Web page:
Federal authorities are warning hotels in major U.S. cities to be vigilant after intelligence recently obtained in Somalia shows Al Qaeda was planning to launch a “Mumbai-style” attack on an upscale hotel in London, England, Fox News has learned exclusively.
The intelligence came from computer accessories and other materials gathered at the checkpoint in Mogadishu where Fazul Abdullah Mohammed, the Al Qaeda operative who masterminded the 1998 U.S. embassy bombings in East Africa, was killed Saturday, according to sources.
Al Qaeda was working on what one senior U.S. intelligence official described as an “aspirational” – but possibly operational – plot to target the Ritz hotel in London. As part of the plot, operatives would stay in strategically chosen rooms on the first floor of the hotel, and then they would set their rooms ablaze in hopes of trapping guests on the floors above.
The senior intelligence official said authorities have a "duty to inform" the hotel industry and others about potential threats.
In November 2008, 10 gunmen launched a raid on hotels and cafes in Mumbai, India's financial capital. The attack spanned three days, killing 174 people and wounding more than 300 others.
On Thursday, federal authorities sent an email to hotel industry leaders to inform them of the latest intelligence from Somalia. It’s unclear if federal authorities were meeting with hotel representatives to discuss the matter further.
Counterterrorism experts, meanwhile, were skeptical that Al Qaeda could successfully launch an attack like the one the terror group was eyeing, especially since systems inside modern hotels and emergency responders would stop the spread of a fire.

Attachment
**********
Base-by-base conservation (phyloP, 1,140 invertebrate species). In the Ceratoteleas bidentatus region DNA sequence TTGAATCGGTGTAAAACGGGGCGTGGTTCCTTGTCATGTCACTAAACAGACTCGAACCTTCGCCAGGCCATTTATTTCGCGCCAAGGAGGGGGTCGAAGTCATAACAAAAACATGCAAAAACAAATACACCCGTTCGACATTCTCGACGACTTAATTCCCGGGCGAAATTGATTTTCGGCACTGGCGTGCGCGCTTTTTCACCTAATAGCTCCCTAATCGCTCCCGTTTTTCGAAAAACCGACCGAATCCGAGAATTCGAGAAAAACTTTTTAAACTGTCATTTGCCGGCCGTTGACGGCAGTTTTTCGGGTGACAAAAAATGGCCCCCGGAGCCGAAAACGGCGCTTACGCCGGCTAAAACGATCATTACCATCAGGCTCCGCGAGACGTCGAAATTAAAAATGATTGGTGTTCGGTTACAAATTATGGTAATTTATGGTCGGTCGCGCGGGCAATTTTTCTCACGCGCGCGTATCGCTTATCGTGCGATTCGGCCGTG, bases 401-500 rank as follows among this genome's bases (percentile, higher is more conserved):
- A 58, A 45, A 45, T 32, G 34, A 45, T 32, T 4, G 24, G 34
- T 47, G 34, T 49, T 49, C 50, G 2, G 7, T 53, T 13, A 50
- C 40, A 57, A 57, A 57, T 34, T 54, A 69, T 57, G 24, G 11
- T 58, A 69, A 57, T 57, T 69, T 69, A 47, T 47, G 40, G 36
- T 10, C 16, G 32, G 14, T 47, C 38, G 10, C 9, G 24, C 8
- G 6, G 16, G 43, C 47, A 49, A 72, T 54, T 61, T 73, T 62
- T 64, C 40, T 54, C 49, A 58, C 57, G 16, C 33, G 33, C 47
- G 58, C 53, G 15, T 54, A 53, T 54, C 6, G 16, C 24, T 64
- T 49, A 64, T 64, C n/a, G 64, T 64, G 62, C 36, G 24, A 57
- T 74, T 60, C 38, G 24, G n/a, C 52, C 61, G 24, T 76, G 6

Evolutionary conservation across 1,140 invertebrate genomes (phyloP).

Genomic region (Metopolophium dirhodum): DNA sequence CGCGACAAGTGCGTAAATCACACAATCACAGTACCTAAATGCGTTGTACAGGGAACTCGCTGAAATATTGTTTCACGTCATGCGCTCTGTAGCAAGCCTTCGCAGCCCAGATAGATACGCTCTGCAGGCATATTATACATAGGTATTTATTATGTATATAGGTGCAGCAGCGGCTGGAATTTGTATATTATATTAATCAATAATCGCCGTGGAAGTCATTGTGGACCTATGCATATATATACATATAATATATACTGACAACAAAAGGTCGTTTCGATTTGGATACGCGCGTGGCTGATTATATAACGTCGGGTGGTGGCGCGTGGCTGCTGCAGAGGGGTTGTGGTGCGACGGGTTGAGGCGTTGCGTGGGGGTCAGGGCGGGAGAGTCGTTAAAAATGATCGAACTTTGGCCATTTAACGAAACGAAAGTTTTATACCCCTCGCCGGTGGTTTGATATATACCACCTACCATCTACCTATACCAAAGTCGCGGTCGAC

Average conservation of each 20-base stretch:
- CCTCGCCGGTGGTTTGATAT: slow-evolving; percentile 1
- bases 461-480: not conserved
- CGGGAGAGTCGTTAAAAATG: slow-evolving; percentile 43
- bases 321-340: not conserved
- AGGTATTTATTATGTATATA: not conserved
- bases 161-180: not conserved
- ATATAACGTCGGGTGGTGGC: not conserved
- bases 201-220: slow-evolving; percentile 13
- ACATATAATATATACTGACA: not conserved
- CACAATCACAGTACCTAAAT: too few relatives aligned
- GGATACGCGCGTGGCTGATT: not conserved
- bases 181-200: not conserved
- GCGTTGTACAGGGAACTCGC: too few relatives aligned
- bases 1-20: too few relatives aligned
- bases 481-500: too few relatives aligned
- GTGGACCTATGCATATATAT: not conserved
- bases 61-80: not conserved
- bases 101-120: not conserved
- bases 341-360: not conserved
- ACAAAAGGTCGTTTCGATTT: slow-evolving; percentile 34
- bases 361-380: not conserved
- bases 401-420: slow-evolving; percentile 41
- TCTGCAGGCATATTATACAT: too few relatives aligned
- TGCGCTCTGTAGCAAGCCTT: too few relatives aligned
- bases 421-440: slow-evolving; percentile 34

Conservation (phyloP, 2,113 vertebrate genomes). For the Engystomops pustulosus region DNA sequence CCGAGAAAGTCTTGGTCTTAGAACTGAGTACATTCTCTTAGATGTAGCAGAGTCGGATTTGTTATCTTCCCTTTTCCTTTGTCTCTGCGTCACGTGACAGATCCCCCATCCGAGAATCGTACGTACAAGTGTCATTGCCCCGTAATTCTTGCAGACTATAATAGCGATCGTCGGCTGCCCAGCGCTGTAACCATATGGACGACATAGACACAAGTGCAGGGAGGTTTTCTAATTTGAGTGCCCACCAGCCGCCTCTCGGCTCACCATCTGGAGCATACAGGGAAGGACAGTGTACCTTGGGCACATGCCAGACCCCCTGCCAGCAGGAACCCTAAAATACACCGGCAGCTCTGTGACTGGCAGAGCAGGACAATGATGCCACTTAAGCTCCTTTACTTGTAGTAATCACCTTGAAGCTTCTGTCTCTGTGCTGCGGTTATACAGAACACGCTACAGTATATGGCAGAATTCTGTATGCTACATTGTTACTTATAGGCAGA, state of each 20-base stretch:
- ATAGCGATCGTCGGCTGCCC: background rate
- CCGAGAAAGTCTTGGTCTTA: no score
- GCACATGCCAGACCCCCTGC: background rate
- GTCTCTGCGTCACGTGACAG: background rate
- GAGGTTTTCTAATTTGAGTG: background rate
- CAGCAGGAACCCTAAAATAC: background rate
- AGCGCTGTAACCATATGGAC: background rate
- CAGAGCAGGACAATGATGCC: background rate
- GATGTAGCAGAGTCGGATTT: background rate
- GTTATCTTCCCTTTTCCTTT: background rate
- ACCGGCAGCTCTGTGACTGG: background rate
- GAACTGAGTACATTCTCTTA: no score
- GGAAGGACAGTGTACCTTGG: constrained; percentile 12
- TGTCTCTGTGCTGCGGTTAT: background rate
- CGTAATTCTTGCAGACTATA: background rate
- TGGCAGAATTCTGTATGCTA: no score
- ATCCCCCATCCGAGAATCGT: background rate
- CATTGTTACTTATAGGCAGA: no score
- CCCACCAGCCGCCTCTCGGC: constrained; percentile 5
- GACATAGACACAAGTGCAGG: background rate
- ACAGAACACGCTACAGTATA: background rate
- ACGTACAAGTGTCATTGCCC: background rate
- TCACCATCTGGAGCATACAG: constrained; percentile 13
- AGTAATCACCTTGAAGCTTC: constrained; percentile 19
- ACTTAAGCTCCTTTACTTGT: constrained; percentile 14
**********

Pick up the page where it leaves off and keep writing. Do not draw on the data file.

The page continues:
An email seeking comment from authorities in London was not immediately returned.
Mohammed, born in the Comoros Islands, had been one of the FBI’s most-wanted terrorists. He was indicted in New York for allegedly masterminding the 1998 bombings at U.S. Embassies in Dar es Salaam, Tanzania, and Nairobi, Kenya, which killed a total of 224, including 12 Americans. The U.S. government had been offering a $5 million reward for information leading to his capture.
“He is very good with computers,” the FBI said of Mohammed. The latest intelligence was believed to have been found on a thumb drive at the scene of his death.
U.S. authorities have become increasingly concerned about threats posed by Al Qaeda and other extremists inside Somalia. The country has been engulfed in a bloody civil war ever since dictator Siad Barre was ousted from power in 1991. Some worry it could become another safe haven for Al Qaeda, as extremist groups, particularly Somalia-based Al Shabab, gain ground there.